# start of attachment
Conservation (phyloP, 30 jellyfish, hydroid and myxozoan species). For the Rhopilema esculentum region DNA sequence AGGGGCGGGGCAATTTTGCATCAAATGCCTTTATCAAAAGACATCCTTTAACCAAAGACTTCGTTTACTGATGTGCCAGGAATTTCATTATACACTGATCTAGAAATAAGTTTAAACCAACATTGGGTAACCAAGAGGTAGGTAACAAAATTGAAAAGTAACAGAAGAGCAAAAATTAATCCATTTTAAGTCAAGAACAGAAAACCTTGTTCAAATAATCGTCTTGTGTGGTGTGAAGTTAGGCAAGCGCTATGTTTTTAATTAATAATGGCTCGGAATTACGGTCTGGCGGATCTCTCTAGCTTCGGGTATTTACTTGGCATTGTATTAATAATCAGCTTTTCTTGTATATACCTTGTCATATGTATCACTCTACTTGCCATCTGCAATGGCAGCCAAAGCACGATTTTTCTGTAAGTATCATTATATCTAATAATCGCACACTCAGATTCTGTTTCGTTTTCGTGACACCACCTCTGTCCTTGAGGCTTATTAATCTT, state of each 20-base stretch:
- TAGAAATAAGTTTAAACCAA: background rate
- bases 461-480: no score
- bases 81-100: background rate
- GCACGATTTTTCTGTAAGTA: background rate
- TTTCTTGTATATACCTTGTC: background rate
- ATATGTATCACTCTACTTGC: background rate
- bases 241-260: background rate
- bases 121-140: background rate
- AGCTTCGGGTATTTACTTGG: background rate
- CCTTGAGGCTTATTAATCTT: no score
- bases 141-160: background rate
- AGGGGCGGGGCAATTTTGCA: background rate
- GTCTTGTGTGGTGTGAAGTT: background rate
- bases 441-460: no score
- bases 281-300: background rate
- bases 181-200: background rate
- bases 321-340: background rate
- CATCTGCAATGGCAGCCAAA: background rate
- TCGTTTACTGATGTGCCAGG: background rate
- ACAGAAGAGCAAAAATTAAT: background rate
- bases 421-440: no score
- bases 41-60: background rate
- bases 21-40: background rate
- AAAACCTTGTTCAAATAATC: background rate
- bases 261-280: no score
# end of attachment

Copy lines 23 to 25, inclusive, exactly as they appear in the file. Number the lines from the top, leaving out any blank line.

- bases 41-60: background rate
- bases 21-40: background rate
- AAAACCTTGTTCAAATAATC: background rate